3 comments:

Thad Guyer said...

I'm in South America now, with a cohort of business people. After the obligatory denunciations of Trump personally, they say this: "If only we had a president who slashed regulations burdening business, and who would make business friendly tax laws a priority." Many foreign politicians dislike Trump, but business people in South America are envious.

Rick Millward said...

Perhaps inadvertently, the Obama recovery was in part due to policies, including tax policy, that had at their core a long term view. It was nearly a trillion by itself, likely more than enough to stimulate the US out of a recession.

Regulation attempts to put in place structural controls that otherwise would lead to the boom/bust dislocations evident in the last 50 years.

Rather than be seen as a burden they should be seen as a way to more accurately reflect the true costs of productivity, environmental, social, and so on, which is a recognized role of government. If these costs are ignored profits gravitate to a minority, the group addicted to greed and materialism, who "Invest" at the Wall Street Casino. Wealth inequality is a threat to social stability and democracy, as we are currently experiencing.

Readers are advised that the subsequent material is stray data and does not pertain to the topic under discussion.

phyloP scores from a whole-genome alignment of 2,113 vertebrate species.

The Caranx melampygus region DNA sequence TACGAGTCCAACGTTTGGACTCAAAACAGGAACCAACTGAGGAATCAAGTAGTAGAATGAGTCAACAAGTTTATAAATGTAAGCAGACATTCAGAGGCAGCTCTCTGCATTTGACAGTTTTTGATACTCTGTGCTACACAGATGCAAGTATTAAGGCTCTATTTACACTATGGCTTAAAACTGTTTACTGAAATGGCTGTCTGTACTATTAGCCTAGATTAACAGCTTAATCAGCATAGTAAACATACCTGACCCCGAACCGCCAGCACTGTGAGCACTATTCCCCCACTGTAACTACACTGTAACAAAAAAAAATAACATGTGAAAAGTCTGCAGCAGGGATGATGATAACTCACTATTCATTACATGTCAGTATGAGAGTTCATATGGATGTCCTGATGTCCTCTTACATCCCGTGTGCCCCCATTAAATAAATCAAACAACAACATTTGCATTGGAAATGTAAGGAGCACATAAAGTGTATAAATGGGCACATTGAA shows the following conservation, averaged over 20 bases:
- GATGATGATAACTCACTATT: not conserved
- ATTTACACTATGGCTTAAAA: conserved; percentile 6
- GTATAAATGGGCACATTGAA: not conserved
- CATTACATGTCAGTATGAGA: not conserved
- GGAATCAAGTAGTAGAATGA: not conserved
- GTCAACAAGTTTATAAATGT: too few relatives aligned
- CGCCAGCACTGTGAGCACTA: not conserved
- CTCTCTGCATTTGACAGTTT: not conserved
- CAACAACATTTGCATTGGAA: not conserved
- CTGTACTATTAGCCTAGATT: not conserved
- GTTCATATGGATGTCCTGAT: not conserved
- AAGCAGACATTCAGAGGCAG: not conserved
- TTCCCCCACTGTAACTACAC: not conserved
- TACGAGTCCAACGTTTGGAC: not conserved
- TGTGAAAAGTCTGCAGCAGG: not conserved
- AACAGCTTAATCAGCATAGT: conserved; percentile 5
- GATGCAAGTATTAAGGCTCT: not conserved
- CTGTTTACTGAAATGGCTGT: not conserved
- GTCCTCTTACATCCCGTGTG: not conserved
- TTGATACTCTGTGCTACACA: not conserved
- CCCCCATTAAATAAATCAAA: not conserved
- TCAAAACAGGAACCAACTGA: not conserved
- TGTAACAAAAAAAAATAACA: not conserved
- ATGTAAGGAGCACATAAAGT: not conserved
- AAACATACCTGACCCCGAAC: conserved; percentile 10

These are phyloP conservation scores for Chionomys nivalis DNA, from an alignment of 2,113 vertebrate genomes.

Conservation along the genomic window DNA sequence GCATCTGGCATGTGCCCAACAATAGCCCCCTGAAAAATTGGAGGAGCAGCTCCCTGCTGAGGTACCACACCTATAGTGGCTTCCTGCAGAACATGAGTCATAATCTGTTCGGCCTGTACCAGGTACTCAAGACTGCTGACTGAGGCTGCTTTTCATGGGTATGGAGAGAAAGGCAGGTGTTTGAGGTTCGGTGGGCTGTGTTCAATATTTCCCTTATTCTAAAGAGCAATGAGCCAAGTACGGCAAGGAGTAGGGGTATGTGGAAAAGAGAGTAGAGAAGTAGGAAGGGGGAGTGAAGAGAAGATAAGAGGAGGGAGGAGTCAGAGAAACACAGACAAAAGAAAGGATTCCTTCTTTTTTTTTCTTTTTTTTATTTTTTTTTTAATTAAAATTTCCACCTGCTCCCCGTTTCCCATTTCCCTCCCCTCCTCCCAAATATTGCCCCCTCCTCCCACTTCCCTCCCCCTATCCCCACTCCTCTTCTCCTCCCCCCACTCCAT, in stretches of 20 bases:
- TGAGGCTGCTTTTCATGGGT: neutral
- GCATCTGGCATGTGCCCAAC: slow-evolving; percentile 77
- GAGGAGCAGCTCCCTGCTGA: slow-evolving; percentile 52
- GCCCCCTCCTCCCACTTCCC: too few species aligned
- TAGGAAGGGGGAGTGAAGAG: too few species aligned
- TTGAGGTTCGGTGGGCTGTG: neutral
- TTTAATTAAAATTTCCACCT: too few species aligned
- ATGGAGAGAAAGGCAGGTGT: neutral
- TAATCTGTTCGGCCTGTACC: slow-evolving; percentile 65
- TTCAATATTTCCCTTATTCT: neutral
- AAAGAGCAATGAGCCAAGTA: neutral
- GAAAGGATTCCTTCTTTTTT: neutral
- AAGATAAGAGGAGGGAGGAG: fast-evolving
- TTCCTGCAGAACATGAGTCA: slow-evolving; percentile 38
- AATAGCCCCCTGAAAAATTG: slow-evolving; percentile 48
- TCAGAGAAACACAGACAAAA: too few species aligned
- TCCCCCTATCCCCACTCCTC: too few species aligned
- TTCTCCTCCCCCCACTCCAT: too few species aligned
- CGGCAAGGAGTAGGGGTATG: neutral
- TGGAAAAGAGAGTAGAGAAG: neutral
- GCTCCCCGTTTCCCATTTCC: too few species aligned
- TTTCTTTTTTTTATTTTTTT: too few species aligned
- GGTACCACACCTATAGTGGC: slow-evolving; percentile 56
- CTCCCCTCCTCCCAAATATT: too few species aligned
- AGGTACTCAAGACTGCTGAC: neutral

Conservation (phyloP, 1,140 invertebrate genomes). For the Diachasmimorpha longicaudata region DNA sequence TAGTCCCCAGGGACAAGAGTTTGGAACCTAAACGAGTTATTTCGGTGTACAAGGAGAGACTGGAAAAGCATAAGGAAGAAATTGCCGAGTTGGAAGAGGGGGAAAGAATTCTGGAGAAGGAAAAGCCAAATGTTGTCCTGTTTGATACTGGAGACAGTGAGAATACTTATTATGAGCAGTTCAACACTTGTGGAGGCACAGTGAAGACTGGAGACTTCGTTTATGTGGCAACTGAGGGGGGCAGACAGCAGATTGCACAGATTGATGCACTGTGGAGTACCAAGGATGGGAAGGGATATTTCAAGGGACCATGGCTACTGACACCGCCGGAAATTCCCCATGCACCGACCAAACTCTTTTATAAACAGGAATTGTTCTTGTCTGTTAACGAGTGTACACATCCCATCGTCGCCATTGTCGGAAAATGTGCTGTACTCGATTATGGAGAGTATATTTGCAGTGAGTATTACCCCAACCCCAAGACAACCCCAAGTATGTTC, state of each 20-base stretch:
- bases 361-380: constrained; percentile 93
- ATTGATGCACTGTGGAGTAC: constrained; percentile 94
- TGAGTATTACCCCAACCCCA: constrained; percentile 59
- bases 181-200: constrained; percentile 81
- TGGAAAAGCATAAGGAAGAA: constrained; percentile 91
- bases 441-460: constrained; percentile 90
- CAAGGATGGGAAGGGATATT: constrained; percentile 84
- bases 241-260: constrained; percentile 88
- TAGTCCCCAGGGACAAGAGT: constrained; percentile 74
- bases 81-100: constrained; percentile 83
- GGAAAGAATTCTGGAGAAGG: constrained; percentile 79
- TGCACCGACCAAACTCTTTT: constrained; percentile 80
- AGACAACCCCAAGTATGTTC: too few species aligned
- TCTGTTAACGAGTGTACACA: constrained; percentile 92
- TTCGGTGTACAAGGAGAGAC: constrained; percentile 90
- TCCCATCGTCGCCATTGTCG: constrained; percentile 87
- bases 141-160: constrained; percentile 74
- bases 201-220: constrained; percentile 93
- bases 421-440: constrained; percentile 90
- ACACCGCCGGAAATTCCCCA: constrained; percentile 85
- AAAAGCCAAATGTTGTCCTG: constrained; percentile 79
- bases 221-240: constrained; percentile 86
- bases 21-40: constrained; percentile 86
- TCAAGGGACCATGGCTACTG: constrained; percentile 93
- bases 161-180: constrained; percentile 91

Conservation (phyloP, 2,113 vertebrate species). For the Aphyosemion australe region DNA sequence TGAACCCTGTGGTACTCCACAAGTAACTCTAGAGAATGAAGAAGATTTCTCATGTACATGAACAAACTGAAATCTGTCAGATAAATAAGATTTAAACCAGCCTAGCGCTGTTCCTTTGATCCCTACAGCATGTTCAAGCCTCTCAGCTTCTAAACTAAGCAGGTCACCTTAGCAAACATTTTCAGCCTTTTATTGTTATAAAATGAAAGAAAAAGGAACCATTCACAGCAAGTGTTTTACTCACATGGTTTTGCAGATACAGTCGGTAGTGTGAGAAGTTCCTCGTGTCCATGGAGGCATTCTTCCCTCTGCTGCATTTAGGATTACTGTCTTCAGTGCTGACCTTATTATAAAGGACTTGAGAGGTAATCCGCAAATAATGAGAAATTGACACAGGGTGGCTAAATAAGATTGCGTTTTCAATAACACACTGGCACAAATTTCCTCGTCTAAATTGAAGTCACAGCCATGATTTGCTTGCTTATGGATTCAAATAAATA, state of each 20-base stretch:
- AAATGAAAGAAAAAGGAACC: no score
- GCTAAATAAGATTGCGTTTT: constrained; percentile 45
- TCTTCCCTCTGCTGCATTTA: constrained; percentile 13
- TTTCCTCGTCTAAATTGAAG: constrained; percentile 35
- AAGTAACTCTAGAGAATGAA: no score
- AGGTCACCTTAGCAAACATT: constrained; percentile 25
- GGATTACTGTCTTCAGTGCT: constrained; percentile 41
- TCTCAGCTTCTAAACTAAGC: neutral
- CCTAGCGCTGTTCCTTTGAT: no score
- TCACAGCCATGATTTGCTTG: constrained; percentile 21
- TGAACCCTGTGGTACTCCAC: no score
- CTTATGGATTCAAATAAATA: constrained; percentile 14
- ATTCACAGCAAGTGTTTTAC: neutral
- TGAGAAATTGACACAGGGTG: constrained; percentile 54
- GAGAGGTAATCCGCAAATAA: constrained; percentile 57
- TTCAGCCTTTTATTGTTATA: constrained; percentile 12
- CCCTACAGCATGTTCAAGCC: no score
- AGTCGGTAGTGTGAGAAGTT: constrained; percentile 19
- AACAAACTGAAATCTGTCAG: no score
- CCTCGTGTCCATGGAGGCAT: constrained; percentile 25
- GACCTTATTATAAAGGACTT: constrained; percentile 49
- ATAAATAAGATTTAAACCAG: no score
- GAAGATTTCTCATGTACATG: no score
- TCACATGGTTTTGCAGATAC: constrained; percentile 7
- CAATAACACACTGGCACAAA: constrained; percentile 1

Intelligent people know this, but a fundamental problem is convincing those who are benefitting from an unfair and unsustainable system to give up some of their wealth in the interests of overall future prosperity. The politics of the 19th century will not work in the 21st.

Robert Mann said...

Yes, the Democratic Party stands by and lets Trump take credit. I think it has to transform itself from a sort of advertising agency that goes into action periodically with ads and sound bites to an kind of higher education institution that studies issues and informs the public in depth.